Dogged Devotion: Dog Stories in Children’s Literature

Melody Eisler, Silverdale Branch Manager, recently shared an excellent Central Kitsap Reporter article about therapy dog and unofficial KRL librarian, Jangle. Jangle is a  black Labrador retriever whose handler happens to be Silverdale’s  Youth Services Librarian, Miss Greta. You can meet her at the Silverdale Branch for these fabulous events:

Family Storytime on Tuesdays at 11:15.

Dog Tales from 2-5 on Thursdays

And every month on the 3rd Saturday, from 1:30-3, she’s here with additional therapy dogs Boomer and Jagger and Norma Jean for any kid to read to.

Thinking about sweet Jangle, and my own loveable dog, Lula, who is also a black lab (but kind of the opposite of a certified therapy dog), I started to reflect on all the wonderful dog stories that are so prolific in children’s literature.

Common themes such as the bond between child and dog, heroism and sacrifice, and the connection to nature and wild places appeal to adults and children alike. The titles that stay with me the longest are those that evoke the most emotion. You know, the emotional roller coaster dog stories that follow an arc of loneliness, then acceptance, the amazing bond of friendship , and then suddenly the dog …. dies.

Why are there so many dog stories where the dog dies? Dogs and other pets play an important role in children’s lives. They provide companionship and unconditional love, their life spans are much shorter than our own, and death is a fact of life. These stories teach us important lessons about friendship, loss, grief, and coping. Dog stories are cathartic and like the dogs they depict, they provide therapeutic value to children dealing with, well, life.

Below are a few of my favorite dog stories for school aged children. Note – this list is not a comprehensive list and not every dog dies.


Shiloh by Phyllis Naylor

Shiloh by Phyllis Naylor

Marty Preston hides a beagle, Shiloh, from his abusive owner and  resolves to keep Shiloh a secret in order to keep him safe.



Ginger Pye by Eleanor EstesGinger Pye by Eleanor Estes

When their puppy, Ginger, is kidnapped, siblings Jerry and Rachel Pye must put the clues together to find him. Estes’ heartfelt and excellent writing style make this book stand out.


A disabled dachshund and his motley crew disrupt the Westminster Kennel Club dog show. This book is the hilarious and a tearjerker at the same time.




Love that Dog

Love that Dog by Sharon Creech

A boy, initially reluctant to write poetry, writes about his dog. His poems become more complex and become a means to deal with a painful loss in his life.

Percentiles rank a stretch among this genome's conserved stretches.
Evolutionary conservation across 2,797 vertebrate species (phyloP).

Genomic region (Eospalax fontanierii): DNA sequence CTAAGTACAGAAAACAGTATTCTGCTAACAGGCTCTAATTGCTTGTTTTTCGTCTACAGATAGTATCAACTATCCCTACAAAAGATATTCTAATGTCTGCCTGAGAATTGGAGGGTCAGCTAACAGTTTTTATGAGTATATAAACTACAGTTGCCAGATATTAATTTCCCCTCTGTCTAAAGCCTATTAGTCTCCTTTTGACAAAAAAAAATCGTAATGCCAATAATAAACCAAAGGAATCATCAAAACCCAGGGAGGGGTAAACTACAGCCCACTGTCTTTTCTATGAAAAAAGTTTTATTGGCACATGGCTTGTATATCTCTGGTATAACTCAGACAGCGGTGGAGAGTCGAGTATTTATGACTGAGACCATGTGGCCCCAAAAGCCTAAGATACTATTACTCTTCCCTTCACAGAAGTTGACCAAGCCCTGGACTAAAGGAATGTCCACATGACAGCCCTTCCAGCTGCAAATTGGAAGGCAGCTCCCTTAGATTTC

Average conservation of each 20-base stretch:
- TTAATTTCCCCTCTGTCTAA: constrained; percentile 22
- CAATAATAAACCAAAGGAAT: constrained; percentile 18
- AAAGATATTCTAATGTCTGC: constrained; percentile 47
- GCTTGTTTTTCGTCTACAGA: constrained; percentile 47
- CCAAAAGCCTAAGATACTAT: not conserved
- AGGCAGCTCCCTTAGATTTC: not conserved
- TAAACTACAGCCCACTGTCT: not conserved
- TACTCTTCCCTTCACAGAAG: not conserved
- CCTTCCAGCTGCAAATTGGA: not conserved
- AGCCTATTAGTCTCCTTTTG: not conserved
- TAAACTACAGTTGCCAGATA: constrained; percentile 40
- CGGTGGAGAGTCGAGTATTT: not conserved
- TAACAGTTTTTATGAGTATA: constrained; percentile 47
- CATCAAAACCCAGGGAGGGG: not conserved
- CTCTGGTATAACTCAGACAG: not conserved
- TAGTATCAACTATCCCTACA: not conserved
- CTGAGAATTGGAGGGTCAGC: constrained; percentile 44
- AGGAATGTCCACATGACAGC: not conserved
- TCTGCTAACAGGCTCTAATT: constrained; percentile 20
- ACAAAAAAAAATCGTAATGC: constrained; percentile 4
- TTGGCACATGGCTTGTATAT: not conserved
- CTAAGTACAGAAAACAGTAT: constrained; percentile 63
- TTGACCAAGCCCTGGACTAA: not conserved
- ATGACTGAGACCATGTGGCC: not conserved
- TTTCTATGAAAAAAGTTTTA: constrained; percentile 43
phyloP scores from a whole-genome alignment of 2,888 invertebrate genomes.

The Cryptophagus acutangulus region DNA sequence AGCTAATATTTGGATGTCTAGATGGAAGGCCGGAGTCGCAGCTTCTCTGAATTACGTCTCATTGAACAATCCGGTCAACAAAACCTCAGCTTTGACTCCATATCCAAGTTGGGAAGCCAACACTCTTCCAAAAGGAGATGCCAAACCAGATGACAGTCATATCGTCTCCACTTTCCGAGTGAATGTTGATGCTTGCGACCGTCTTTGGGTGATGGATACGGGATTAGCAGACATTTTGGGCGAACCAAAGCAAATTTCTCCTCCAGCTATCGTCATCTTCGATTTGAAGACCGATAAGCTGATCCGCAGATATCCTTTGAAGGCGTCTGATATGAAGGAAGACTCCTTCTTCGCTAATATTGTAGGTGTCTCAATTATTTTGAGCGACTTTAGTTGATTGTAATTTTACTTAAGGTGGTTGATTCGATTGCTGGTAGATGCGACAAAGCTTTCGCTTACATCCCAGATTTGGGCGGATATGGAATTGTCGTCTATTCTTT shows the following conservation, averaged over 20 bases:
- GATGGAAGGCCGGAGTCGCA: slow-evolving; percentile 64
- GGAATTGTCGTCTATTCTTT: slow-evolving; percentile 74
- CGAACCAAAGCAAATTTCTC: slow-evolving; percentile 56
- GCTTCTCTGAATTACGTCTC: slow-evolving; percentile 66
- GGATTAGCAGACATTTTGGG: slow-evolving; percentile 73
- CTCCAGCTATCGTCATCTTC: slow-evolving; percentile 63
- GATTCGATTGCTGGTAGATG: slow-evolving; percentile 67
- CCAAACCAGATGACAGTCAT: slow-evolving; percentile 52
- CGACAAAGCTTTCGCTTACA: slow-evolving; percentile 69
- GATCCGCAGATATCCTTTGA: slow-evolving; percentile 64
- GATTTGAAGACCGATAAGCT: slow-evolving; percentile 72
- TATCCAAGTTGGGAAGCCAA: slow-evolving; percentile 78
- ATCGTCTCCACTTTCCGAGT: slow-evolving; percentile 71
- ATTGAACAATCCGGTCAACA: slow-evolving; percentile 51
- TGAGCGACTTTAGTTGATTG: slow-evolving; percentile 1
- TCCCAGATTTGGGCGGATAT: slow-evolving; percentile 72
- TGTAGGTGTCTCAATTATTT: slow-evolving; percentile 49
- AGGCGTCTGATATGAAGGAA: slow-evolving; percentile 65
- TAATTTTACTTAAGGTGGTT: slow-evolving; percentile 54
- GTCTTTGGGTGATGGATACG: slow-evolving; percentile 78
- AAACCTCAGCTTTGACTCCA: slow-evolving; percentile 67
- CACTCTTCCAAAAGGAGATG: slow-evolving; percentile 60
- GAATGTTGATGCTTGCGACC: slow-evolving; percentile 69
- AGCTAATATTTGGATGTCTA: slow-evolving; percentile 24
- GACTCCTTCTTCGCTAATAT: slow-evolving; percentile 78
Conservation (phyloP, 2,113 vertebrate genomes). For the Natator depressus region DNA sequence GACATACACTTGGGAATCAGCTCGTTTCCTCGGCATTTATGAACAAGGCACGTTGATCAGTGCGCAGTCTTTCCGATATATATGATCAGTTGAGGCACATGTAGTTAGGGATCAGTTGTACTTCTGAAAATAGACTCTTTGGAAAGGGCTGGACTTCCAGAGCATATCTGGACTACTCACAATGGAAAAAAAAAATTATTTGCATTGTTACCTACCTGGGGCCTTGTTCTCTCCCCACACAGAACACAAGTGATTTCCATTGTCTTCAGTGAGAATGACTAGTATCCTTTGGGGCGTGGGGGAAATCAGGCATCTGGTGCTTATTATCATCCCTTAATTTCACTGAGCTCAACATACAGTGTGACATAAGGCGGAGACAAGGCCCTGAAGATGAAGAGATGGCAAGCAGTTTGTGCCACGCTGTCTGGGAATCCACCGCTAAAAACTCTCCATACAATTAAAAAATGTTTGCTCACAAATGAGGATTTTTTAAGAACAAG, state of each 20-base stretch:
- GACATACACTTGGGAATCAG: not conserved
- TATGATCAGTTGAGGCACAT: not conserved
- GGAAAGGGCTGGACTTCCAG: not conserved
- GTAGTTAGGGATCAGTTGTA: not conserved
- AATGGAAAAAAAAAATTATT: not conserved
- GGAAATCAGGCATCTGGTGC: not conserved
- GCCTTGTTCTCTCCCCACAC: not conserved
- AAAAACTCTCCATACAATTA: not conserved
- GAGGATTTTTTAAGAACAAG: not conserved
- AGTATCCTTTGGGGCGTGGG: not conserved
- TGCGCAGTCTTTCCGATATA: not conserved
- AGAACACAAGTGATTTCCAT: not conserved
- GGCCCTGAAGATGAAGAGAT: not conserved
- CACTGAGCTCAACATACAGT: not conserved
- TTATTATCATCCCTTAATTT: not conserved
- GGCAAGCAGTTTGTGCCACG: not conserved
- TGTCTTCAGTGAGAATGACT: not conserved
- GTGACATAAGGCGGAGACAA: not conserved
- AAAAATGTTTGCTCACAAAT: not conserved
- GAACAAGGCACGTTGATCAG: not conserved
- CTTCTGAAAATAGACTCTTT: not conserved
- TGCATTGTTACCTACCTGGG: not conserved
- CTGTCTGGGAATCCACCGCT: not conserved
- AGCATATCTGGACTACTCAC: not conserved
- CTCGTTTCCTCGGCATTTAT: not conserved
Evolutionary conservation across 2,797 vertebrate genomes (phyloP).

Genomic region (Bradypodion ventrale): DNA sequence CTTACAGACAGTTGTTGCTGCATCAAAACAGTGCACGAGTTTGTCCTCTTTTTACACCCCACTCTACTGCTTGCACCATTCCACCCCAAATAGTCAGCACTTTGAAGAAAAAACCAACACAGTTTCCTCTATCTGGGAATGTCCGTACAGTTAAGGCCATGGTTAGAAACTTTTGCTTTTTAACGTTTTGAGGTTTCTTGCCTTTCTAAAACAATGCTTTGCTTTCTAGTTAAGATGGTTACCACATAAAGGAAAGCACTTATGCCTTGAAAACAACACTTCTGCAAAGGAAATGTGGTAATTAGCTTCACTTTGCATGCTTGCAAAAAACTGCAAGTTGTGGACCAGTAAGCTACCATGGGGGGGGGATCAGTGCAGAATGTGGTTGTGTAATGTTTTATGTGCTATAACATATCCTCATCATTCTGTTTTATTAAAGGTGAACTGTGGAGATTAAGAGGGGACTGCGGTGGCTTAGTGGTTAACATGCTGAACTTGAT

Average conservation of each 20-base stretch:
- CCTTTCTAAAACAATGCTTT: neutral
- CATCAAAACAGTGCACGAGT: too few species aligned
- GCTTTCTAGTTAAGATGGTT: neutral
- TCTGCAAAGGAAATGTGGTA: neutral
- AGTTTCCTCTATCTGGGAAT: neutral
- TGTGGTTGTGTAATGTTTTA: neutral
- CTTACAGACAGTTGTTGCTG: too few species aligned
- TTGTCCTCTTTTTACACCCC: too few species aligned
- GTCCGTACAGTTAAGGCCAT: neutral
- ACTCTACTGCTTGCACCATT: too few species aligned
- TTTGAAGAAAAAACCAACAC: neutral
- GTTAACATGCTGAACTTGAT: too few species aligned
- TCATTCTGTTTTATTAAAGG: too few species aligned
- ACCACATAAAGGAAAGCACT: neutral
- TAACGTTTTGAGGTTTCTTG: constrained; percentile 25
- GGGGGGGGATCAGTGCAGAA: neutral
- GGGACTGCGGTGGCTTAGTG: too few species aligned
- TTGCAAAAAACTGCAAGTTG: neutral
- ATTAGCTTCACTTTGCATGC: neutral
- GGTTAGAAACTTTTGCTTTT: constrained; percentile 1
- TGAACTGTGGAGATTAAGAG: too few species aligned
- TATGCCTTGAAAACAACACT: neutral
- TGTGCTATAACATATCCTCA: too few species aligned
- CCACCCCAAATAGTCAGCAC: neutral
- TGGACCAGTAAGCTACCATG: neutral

Because of Winn Dixie

Because of Winn Dixie by Kate DiCamillo

An ugly dog named Winn-Dixie helps a young girl cope with difficult life changes and make a home in a new town.




Henry and Ribsy

Henry and Ribsy by Beverly Cleary

Henry must keep his dog, Ribsy, out of trouble or he can’t go on a fishing trip with his dad.  Humorous close calls keep Henry on his toes.




Jacket (1)Where the Red Fern Grows by Wilson Rawls

The quintessential dog story, this classic epitomizes the bond between boy and dog, the natural world, courage, heroism, and sacrifice.




Dangerous Images

It’s Banned Books Week! Of the various celebratory weeks that we have in libraryland, this is my favorite.  I think it’s knowing that the library is about freedom in a very fundamental way, plus being able share some of my favorite books (turns out a lot of my favorite books have been banned or challenged) with our community.

This year’s Banned Books Week focuses on comics or graphic novels that have been subject to censorship efforts, and so, in the spirit of the week, here are two of my favorite graphic novels that have been banned or challenged.

Maus by Art Spiegelman, in two volumes:  Maus I: A Survivor’s Tale: My Father Bleeds History and Maus II: And Here My Troubles Began, is a memoir of the Holocaust told by the son of two survivors.  It’s haunting, it’s bold, and it’s thought provoking.  It stands out as one of the few works of sequential art that has crossed into literary culture, it won a Pulitzer in 1992, and has been adopted as part of many a college course.  It is also a book that is criticized for being anti-ethnic for its depictions of various ethnic groups as animals (in fact those are the grounds on which it has most often been challenged.)  I often suggest this book paired with other Holocaust memoirs such as Primo Levi’s Survival in Auschwitz or Elie Wiesel’s Night.